A duty of care only requires the taking of reasonable care.

“Standard of care” is the level at which the “reasonableness” bar should be set in the particular circumstances.

The level of the bar – or standard of care owed – is usually based on the relationship or proximity between the persons involved.

Professionals and anyone else who receives a fee-for-service, have a relatively high standard of care towards those to whom they are providing their service.

An emergency room doctor who turns away a patient with obvious signs of a pending cardiac arrest would be judged according to a very high standard of care.

A passer-by who ignores a person with the same symptoms sitting on a park bench would be held to have a far lower level of (or no) duty.

 

When is a ‘duty of care’ breached?

If a person’s acts or omissions fall below the standard of care expected of them, they are considered to have breached their duty of care. In Queensland, determining whether a breach of duty has occurred requires the consideration of the following steps:

  • did the wrongdoer know of or ought he have known of the risk of harm?
  • was the risk “not insignificant” (ie was there a fair chance that something bad could happen)?
  • was it reasonable in the circumstances for the person to have taken steps to avoid the risk?

If the court answers all these questions “Yes”, the claimant has gotten to first base by and proved “negligence”.

But this alone does not add up to a successful claim. He or she still must show that the resulting damage was reasonably foreseeable and that it did in fact result from the act or omission complained of.

 

What does ‘reasonably foreseeable’ mean?

Do you think it is reasonably foreseeable that if a batsmen belts a cricket ball over the walls of a stadium like the Gabba that it might hit a passer-by on the head and cause injury?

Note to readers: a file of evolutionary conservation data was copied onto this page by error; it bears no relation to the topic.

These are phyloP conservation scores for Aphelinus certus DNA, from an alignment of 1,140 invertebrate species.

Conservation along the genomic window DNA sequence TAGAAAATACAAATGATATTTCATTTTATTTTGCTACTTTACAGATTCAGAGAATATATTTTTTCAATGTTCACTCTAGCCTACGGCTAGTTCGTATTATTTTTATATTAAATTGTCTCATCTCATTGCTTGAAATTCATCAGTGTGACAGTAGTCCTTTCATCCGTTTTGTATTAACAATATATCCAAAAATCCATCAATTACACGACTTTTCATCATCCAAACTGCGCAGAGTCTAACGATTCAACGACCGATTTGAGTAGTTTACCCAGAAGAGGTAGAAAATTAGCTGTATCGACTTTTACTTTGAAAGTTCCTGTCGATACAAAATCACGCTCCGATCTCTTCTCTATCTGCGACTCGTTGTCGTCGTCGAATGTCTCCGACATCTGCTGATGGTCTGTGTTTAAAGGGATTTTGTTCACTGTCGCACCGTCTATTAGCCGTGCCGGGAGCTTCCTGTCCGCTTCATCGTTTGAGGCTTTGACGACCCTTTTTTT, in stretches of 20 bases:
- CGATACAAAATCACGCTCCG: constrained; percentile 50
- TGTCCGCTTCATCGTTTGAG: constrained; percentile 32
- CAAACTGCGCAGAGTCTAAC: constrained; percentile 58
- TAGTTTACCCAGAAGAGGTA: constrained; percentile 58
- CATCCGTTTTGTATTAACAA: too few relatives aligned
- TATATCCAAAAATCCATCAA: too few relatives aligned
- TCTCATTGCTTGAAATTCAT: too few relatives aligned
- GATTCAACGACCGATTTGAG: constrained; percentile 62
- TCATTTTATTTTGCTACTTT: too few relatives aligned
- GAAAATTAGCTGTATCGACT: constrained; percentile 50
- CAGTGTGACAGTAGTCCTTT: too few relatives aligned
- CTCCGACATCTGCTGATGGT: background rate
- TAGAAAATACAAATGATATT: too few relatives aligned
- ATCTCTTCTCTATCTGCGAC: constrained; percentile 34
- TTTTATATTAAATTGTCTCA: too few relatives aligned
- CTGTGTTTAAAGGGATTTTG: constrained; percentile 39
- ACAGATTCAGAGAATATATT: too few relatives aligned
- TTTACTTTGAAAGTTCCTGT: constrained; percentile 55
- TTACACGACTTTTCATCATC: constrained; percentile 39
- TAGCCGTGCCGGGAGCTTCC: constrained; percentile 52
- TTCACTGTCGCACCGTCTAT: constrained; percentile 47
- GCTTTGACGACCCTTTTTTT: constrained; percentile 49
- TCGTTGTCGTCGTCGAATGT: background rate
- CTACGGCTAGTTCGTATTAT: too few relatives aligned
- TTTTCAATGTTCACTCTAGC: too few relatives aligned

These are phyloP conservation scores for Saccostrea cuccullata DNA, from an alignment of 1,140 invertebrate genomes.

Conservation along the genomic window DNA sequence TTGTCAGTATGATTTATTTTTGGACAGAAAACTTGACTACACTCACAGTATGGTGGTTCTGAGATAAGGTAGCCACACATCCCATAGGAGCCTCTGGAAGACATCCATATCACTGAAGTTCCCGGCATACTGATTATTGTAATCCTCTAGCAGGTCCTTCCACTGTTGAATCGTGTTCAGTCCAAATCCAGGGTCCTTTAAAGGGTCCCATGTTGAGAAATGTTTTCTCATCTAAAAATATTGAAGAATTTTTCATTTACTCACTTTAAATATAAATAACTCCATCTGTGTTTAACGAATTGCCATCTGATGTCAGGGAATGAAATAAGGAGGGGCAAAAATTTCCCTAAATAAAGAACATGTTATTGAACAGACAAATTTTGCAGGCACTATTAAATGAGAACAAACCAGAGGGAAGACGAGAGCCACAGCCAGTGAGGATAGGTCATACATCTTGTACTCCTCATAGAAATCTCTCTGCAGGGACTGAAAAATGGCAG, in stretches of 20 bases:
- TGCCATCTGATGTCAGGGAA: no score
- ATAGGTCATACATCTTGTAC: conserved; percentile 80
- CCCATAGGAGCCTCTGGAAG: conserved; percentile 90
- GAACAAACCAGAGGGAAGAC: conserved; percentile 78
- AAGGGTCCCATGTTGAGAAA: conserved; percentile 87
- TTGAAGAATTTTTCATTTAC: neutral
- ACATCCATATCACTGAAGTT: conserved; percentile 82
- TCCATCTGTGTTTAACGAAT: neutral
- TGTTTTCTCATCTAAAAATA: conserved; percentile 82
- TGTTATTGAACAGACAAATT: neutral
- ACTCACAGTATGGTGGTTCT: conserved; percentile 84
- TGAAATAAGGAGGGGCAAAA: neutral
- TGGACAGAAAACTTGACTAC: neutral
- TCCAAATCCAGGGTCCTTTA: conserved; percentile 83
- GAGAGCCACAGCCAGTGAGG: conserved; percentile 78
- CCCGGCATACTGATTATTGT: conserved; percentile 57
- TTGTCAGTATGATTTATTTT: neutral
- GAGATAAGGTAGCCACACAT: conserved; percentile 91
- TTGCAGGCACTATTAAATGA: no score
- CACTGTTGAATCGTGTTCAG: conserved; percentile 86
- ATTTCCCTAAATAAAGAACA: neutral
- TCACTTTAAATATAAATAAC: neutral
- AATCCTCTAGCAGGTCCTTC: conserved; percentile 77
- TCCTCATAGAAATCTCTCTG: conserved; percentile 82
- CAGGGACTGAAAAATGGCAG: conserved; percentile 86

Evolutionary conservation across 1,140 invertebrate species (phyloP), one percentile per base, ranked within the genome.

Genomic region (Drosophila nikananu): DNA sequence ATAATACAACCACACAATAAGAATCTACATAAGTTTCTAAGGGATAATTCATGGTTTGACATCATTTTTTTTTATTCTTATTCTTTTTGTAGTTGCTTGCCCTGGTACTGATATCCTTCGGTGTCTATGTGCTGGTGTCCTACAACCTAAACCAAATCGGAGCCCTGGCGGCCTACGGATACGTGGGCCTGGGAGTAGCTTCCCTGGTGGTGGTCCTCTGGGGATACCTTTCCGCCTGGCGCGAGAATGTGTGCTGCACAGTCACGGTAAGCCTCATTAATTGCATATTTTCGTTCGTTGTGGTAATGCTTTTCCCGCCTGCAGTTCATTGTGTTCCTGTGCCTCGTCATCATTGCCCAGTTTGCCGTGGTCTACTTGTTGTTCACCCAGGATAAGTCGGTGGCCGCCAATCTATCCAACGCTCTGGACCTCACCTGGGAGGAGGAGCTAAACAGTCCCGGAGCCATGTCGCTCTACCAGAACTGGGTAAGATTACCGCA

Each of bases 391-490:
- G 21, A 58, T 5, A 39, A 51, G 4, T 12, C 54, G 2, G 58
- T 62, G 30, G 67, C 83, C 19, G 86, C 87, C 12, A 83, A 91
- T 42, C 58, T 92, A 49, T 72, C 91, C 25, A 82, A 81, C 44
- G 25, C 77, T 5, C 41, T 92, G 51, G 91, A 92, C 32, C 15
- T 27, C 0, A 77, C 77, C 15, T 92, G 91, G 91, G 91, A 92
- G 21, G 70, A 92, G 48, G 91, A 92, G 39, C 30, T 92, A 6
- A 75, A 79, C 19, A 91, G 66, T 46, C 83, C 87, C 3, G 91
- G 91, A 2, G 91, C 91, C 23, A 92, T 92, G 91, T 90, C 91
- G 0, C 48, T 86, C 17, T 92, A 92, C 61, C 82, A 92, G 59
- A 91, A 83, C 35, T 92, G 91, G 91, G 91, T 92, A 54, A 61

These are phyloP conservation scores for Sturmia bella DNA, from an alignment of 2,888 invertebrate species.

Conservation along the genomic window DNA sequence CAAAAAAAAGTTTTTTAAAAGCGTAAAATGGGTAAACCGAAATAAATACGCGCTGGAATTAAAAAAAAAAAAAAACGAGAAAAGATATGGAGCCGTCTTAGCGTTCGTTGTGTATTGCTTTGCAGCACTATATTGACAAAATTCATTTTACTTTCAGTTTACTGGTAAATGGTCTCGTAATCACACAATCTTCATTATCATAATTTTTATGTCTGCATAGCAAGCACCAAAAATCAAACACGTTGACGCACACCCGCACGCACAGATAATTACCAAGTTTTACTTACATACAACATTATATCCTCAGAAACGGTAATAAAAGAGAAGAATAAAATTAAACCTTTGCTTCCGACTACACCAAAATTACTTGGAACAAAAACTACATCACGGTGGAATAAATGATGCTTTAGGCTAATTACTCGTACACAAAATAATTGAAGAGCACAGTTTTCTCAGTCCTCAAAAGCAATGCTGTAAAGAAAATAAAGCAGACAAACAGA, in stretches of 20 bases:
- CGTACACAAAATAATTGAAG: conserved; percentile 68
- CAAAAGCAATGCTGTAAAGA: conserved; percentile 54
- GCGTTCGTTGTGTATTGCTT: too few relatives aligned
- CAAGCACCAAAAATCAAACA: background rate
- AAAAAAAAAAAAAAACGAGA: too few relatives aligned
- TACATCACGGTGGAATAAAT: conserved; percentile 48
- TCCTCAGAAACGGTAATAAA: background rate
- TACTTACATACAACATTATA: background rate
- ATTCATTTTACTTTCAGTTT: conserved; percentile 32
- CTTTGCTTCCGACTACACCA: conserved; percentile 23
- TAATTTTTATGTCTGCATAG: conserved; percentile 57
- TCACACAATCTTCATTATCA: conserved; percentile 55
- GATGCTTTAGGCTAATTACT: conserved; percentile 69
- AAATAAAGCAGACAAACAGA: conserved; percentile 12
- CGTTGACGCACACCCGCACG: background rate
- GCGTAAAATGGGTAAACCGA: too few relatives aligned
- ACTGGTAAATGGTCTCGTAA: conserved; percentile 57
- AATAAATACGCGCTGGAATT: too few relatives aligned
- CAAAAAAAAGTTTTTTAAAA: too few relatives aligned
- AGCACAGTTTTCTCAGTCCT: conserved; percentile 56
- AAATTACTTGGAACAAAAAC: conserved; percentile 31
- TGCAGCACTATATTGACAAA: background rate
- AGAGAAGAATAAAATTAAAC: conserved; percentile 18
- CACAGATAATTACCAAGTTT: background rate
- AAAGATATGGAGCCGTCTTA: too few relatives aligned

That exact question was decided in respect of an English cricket ground in the 1960s. The court held that although it was foreseeable that such a massive hit might occur, the statistical probability of the ball striking someone so as to cause injury was so low, that an injury was not “reasonably foreseeable”.

A Brisbane homeowner whose gardener fell through a rusted drainage grate at the back corner of their property was held liable for his ultimate death from the injuries received because such outcome was ruled to have been foreseeable.

Queensland’s Civil Liability Act 2003 confirms the common law position that the losses that can be recovered for include:-

  • Physical injury;
  • Psychological harm including from that which results from physical injury;
  • Damage to property;
  • Unpaid personal care and household assistance;
  • Pain and suffering
  • Financial losses including future loss of earning capacity.

Note that the harm must occur to the person who was owed the duty. To take the Gabba stadium example once more, an injury from a power hit to a ticket holder inside the ground is foreseeable, even though one to a passer-by outside it is not.